The Ghost of RN Williams

The name Richard Norris Williams II might not ring a bell to you. But in the 1920s, everyone knew who he was. In 1912, 21-year-old Williams gained fame as a survivor of the sinking of the RMS Titanic. Later that year, he went on to earn his first U.S. mixed tennis championship. Now a member of the International Tennis Hall of Fame, there wasn’t much Williams didn’t win. He was a 1924 Olympic gold medalist, Wimbledon champion and a five-time U.S. tennis champion.

On top of all his accomplishments, he was also a highly successful investment broker. He became a partner in an investment firm called C. Clothier Jones & Co. in 1929. His business partners in the small $5 million ($61.5 million today) firm were some of the brightest, most successful investors in the world.

Of course, after the stock market hit the skids in 1929, the company took a hit. But thanks to the rally in first half of 1930, C. Clothier Jones & Co. was in better shape than ever. He was on top of the world in the spring of 1930. But just like the year before, market speculators pushed stocks higher than they were worth. By late summer, the rally turned into another massive sell-off.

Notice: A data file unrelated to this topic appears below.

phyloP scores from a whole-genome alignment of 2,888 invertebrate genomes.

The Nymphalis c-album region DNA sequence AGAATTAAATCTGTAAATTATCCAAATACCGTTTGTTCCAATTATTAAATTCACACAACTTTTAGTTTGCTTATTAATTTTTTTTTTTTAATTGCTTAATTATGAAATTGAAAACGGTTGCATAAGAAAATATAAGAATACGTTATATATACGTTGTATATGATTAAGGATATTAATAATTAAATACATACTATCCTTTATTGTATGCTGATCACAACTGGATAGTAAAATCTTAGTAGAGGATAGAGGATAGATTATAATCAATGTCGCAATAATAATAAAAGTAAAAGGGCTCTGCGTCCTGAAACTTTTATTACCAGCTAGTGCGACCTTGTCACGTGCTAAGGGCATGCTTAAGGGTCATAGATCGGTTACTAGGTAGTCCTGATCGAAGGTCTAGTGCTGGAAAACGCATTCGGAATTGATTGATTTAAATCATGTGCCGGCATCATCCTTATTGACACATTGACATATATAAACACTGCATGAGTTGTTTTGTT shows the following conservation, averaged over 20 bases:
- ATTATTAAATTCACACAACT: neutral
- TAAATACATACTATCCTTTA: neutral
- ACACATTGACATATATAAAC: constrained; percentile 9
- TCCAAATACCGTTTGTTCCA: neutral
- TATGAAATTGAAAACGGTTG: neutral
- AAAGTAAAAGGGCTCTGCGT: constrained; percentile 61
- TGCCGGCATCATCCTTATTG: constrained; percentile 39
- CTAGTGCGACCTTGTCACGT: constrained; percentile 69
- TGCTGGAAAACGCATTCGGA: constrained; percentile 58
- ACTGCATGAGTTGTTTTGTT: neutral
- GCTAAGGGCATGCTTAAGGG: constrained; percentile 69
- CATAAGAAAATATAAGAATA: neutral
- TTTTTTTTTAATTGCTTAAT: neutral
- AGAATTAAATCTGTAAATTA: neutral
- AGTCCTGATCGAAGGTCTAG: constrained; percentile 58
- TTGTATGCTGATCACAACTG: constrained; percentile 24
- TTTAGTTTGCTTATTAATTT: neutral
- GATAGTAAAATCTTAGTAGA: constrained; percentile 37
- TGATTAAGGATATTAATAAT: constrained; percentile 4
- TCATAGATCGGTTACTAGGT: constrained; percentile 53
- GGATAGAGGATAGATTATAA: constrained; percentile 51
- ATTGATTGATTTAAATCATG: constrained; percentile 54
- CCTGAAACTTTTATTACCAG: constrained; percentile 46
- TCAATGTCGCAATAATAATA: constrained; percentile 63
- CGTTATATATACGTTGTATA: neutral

Dow in 1930

When October came around, Williams and his partners were doing everything they could to stay in business. Their investments turned to dust, and they were so incredibly overleveraged the only course for them was to fudge some numbers and blatantly lie to shareholders. Williams left the country in mid-October to get married in Europe. By the time he returned, he was a wanted man, for market manipulation. Four of his colleagues and large investors in the company had ended their own lives in that single week…

We’re fortunate to have history lessons when trying to figure out the market. But there are certain aspects of today’s market that just weren’t there in 1930. Some, like emerging economies, give us a serious advantage over our forefathers. Even if the average investor of 1930 were aware of a possible second downturn, his options would be incredibly limited. Only a millionaire in 1930 could invest in other, safer economies.

Today, it’s as effortless as buying an ADR through your online broker. We’ve ramped up our portfolio to reflect our favorites: Asia, Africa and Latin America.

The Daily Reckoning